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In Brief 

by Pia K. Hansen and Cara Gardner


And They're Off -- SPOKANE --The filing period may not begin until the end of July, but the area's first gubernatorial debate will be held on Friday.


Hosted by the Gonzaga Political Science Department along with the Gonzaga Republican and Democratic student clubs, the candidates will face questions from a panel of journalists and academics as well as each other.


One of the candidates who has announced a bid for Gary Locke's office this fall will be missing, however. Washington State Attorney General Christine Gregoire won't participate. Staff at Gregoire's campaign office say Gregoire has a prior booking that day, fulfilling her AG duties.


But event managers at Gonzaga are going through with the debate.


"We had the debate scheduled in November and December trying to work with everyone's schedules," says Brian Chinchar, a member of the campus Democratic club and one of the people behind the debate.


Democratic candidates Ron Sims and Phil Talmadge, as well as Republican candidates Federico Cruz and Dino Rossi are confirmed for Friday.


"It's perhaps a bit early on in the campaign," says Chinchar, "but it will be fun. Yes, we will take questions from the audience toward the end of the forum."





The debate is on Friday, Jan. 16, at 6:30 pm in the Foley Teleconference Center. Call: 323-3627





Wolf Fight -- BOISE -- Idaho Gov. Dirk Kempthorne and the Idaho Department of Fish and Game are joining forces with the U.S. Fish and Wildlife Service (USFWS) and the Bush Administration on its quest to take Canadian gray wolves off the endangered species list.


In 1994, the USFWS reintroduced wolves, which had vanished from the United States, into Idaho and Yellowstone National Park.


"Idaho is making the case that the Idaho [wolf] population has recovered enough to be delisted and that would bring [wolf] management under state control," says Mike Journee, Kempthorne's press secretary. "The UFWS agrees with the governor."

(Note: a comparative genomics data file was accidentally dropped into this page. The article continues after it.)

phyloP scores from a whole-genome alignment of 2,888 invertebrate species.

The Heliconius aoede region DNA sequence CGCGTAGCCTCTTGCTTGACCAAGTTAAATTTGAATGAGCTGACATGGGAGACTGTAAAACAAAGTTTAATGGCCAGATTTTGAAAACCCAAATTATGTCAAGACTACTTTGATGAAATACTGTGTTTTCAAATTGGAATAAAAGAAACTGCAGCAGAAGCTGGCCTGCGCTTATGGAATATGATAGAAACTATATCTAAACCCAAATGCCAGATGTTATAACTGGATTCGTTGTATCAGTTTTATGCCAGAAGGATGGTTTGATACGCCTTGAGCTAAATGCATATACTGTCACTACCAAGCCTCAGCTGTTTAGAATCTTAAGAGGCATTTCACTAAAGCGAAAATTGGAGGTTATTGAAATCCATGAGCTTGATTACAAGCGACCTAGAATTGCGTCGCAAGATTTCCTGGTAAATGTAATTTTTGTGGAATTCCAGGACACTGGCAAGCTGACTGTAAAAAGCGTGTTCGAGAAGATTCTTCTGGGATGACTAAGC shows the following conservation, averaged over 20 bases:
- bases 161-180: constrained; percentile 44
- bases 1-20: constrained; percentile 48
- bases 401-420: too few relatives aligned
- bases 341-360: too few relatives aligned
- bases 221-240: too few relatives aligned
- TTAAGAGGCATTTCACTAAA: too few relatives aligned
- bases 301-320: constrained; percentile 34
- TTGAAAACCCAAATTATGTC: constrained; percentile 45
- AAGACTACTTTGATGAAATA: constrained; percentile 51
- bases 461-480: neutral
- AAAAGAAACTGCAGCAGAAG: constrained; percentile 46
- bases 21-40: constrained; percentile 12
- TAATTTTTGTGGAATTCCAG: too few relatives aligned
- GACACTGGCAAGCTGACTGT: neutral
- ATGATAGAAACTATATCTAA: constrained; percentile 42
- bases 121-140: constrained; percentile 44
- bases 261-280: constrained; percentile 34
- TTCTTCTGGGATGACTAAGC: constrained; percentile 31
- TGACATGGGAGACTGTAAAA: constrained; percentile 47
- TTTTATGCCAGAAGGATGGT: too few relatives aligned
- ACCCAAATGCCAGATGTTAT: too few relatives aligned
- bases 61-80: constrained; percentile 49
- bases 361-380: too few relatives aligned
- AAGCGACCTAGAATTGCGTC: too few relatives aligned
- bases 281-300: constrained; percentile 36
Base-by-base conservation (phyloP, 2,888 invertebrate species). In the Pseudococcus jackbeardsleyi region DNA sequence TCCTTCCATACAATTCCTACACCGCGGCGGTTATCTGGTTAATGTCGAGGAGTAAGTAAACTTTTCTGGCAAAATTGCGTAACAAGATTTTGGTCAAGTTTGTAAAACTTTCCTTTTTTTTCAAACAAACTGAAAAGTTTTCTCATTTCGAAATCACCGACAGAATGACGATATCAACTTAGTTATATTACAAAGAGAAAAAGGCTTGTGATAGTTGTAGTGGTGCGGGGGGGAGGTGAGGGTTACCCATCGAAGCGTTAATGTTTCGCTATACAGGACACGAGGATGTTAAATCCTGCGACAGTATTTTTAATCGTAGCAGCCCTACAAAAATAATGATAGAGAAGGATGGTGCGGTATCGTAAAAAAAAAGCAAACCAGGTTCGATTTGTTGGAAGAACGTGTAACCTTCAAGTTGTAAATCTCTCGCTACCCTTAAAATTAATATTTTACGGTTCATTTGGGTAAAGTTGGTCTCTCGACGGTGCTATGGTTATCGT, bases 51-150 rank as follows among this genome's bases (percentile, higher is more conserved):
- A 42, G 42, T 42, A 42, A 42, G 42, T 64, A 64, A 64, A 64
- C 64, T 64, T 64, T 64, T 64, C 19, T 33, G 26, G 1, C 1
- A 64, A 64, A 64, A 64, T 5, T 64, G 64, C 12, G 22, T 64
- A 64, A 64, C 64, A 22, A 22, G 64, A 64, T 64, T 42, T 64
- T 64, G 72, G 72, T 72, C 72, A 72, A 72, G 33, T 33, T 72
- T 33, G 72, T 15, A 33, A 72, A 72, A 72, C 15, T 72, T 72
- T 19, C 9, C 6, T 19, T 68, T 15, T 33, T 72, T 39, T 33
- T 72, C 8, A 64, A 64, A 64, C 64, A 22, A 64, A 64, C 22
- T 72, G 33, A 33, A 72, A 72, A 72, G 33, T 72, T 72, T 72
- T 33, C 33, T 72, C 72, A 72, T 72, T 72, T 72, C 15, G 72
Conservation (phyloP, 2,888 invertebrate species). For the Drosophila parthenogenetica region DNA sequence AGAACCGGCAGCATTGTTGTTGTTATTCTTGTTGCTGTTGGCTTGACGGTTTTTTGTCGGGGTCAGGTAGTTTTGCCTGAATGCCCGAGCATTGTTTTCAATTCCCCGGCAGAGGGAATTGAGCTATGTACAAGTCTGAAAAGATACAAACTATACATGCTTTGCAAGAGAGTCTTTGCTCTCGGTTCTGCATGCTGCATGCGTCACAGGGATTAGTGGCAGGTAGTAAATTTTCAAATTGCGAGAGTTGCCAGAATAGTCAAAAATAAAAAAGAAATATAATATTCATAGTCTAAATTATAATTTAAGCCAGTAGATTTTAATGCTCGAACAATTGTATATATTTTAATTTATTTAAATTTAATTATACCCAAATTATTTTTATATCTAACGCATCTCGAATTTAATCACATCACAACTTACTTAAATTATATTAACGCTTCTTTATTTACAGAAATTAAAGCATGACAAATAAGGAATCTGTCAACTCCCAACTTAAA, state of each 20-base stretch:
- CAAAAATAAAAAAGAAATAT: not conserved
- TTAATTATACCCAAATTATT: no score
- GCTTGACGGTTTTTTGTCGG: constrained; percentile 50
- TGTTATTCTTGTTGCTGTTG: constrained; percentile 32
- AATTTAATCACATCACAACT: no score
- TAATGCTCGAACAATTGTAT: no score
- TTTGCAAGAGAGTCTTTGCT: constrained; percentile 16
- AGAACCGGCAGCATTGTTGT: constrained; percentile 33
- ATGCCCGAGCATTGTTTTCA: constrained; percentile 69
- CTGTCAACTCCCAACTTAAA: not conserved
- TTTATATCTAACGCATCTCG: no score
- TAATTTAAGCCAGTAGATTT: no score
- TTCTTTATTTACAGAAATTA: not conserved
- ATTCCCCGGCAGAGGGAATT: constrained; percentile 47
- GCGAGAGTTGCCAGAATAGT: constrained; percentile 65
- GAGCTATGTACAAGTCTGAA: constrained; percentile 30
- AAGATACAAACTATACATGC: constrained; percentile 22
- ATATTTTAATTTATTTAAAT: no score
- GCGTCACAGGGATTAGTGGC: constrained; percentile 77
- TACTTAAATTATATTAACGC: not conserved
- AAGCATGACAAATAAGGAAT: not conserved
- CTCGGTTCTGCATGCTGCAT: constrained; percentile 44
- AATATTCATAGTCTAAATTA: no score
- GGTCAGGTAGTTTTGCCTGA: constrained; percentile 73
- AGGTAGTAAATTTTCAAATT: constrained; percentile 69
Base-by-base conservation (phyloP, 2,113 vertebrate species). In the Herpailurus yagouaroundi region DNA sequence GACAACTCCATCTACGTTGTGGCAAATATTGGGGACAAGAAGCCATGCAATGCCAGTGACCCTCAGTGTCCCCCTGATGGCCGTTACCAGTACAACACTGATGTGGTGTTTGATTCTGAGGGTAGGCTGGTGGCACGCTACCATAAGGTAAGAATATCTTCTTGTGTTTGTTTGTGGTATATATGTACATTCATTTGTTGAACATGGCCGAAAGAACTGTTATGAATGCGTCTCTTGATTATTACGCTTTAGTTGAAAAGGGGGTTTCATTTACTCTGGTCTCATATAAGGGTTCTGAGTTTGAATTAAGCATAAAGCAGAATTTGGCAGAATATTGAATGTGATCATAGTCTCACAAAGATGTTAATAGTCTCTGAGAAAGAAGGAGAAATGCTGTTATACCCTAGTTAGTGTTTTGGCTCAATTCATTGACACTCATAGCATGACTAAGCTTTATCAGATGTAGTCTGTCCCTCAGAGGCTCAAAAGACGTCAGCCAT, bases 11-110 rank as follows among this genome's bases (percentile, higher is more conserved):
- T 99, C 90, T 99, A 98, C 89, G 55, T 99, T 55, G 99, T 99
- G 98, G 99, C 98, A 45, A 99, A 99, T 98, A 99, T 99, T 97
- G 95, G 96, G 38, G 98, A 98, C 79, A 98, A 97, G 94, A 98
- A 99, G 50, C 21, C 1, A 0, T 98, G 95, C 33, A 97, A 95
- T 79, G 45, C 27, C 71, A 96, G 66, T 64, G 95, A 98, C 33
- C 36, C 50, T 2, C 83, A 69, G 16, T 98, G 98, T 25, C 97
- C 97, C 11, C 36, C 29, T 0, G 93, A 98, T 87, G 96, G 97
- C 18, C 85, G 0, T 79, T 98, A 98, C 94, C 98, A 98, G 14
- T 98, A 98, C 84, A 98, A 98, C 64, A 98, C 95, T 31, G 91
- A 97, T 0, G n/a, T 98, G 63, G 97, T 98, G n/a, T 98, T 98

Ed Bangs, a wolf expert with the USFWS's wolf recovery program, says that the number of wolves now living in the western United States is between 700 and 800.


"The population is still expanding," says Bangs. "It's time for states to start managing wolves."


But wildlife activists, including the Sierra Club and Defenders of Wildlife, disagree, saying that wolves are still threatened.


"Folks need to remember that as recently as 2002, the Idaho legislature voted on the removal of all wolves by, and I'm quoting, 'any means necessary,' " says Chase Davis,


Bangs says people are the cause of 85 percent of wolf deaths, "whether accidental, intentional, legal or illegal."


The USFWS has killed more than 150 wolves since reintroduction, and more than 40 in Idaho alone, most often because they attack livestock. Oppon-ents of delisting say this practice is enough reason to keep wolves under federal management.


"Taxpayers have invested tens of millions in recovering the few populations we have today," Davis says. "It's been a success for the USFWS. Idaho has neither the resources nor the political will to take over the responsibility of protecting wolves."





Folding Its Cards -- SPOKANE -- The Washington State Problem Gambling Treatment Program (WSCPG) lasted only eight months, even though a just-released evaluation shows the program was effective.


WSCPG received a $500,000, one-time appropriation funded by state lottery revenues, and treated clients from October 2002 through June 2003.


Of 226 individuals, 203 were problem gamblers and the rest family members. Clients had gambling debts as high as $100,000 with an average of $30,000. One in seven had legal problems because of gambling.


"This program saved taxpayers hundreds of thousands of dollars," says Gary Hanson, executive director of the Washington State Council on Problem Gambling (WSCPG). "It helped get problem gamblers off unemployment lines; it helped keep families together."


During this period, one-third of the program's clients abstained from gambling and another third had significantly reduced their gambling habit. Most couldn't afford to continue treatment when the funding was cut.


"Ninety percent had to drop out," says Hanson. "In the long run, untreated problem gamblers cost the state much more than the program did."





Publication date: 1/15/04
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